Two-Minute MBE Question: Civil Procedure (jury verdicts)
Here, we discuss how to approach the following Civil Procedure MBE question in two minutes. Read the question below then check out the YouYube video below for an answer explanation in less than two minutes!
Civil Procedure Question:
A pedestrian sued a bus driver in federal court in State A for $100,000 for personal injuries that he suffered when the bus driver allegedly ran into him while he was in a crosswalk. The pedestrian made a timely request for a jury trial, which the federal court granted. After the pedestrian and the bus driver had each presented their cases, the jury reached a general verdict finding for the pedestrian. Prior to discharging the jury, the court decided to poll the jurors and asked the jurors to respond “Yes, this is my verdict” or “No, this is not my verdict.” During the course of the polling, three of the twelve jurors stated: “No, this is not my verdict.” Because of the lack of unanimity amongst the jurors, the court ordered a new trial.
Did the court err in ordering a new trial?
(A) No, because the court has the authority to order a new trial if the polling indicates that the jury verdict was not unanimous.
(B) No, because the court may undertake any reasonable action to ensure that the verdict is unanimous.
(C) Yes, because the court’s only option is to ask the jurors to engage in further deliberation.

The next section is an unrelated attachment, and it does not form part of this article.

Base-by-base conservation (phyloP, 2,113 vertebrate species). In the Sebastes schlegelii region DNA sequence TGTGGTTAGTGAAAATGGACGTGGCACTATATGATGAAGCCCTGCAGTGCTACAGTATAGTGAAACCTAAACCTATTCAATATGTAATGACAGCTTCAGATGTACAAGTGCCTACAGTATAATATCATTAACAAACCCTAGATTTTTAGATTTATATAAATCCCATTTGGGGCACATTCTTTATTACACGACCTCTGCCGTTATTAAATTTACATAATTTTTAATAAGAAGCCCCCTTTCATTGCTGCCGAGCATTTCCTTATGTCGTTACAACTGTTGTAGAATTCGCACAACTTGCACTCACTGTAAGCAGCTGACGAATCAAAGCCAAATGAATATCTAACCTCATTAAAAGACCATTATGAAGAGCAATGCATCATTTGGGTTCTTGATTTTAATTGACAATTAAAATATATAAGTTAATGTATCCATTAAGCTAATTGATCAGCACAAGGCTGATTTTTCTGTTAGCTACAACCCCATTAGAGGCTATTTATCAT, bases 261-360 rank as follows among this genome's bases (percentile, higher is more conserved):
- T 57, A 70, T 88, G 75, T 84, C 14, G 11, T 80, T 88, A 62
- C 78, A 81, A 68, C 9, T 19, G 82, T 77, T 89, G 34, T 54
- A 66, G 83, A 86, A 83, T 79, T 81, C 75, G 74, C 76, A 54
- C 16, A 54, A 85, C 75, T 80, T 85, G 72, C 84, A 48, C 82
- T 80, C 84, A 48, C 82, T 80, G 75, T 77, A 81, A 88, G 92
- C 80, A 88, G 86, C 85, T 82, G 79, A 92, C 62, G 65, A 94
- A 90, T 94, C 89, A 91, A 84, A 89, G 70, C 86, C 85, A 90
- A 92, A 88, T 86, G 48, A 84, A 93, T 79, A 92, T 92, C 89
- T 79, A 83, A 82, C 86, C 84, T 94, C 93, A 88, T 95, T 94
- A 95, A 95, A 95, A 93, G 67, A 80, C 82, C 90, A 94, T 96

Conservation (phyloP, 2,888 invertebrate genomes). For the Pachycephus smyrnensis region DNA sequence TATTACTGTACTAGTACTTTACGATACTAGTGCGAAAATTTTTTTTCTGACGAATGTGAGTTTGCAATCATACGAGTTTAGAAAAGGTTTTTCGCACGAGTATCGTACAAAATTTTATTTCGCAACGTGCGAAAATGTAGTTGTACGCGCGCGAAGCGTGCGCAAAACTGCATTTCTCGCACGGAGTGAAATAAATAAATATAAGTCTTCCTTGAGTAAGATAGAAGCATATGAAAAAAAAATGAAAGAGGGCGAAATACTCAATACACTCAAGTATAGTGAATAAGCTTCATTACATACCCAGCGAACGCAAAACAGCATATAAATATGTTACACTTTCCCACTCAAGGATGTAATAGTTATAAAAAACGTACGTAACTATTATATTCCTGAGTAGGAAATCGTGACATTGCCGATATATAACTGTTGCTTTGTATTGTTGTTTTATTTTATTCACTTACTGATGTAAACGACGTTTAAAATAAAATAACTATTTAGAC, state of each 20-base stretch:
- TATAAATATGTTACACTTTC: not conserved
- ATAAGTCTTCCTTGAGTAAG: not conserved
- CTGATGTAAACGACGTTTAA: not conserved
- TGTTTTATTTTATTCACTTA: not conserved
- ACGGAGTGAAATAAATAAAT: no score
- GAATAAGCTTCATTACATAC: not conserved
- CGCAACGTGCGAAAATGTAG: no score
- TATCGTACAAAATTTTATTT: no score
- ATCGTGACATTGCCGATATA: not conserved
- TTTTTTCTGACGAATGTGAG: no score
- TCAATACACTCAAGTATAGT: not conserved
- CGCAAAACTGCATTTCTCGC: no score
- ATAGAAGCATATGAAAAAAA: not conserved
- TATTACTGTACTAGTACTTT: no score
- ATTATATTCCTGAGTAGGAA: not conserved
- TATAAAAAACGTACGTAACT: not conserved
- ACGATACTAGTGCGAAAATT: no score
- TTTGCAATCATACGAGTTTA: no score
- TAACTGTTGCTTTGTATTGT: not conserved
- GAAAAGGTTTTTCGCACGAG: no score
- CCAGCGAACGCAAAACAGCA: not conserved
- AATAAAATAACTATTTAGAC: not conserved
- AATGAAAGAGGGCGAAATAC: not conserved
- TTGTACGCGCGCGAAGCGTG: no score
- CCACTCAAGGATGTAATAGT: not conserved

(D) Yes, because a unanimous verdict is not required; only a majority of the jurors need to be in agreement.
Civil Procedure Video Answer Explanation:
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You can find the answer to the Civil Procedure MBE question in the video above or the text below. Just click “SHOW ANSWER”
(A) is the correct answer. FRCP 48(c) provides: “After a verdict is returned but before the jury is discharged, the court must on a party’s request, or may on its own, poll the jurors individually. If the poll reveals a lack of unanimity or lack of assent by the number of jurors that the parties stipulated to, the court may direct the jury to deliberate further or may order a new trial.” Here, the court chose to poll the jurors after they had reached the verdict in favor of the plaintiff but prior to discharging them. Because three of the jurors stated that it was not their verdict that the plaintiff should recover, the jury did not reach a unanimous verdict. In addition, nothing in the facts indicates the parties stipulated to a 9-3 verdict. FRCP 48(b) states, “Unless the parties stipulate otherwise, the verdict must be unanimous and must be returned by a jury of at least 6 members.” Thus, a unanimous verdict was required and because such a verdict had not been reached, the court was well within its authority to order a new trial.
(B) is incorrect because it is an inaccurate statement of the law. It is overbroad. Where the result of the polling reveals a lack of unanimity, the court’s only options pursuant to FRCP 48(c) are to direct the jury to deliberate further or order a new trial.
(C) is incorrect because in this situation, the court has two options under FRCP 48(c) as noted above—direct the jury to deliberate further or order a new trial.
(D) is incorrect because according to FRCP 48(b), “Unless the parties stipulate otherwise, the verdict must be unanimous and must be returned by a jury of at least 6 members.” Here, the facts do not indicate that the parties agreed to anything less than a unanimous vote, so even though nine jurors did reach the same verdict, the requirements of FRCP 48(b) were not satisfied.
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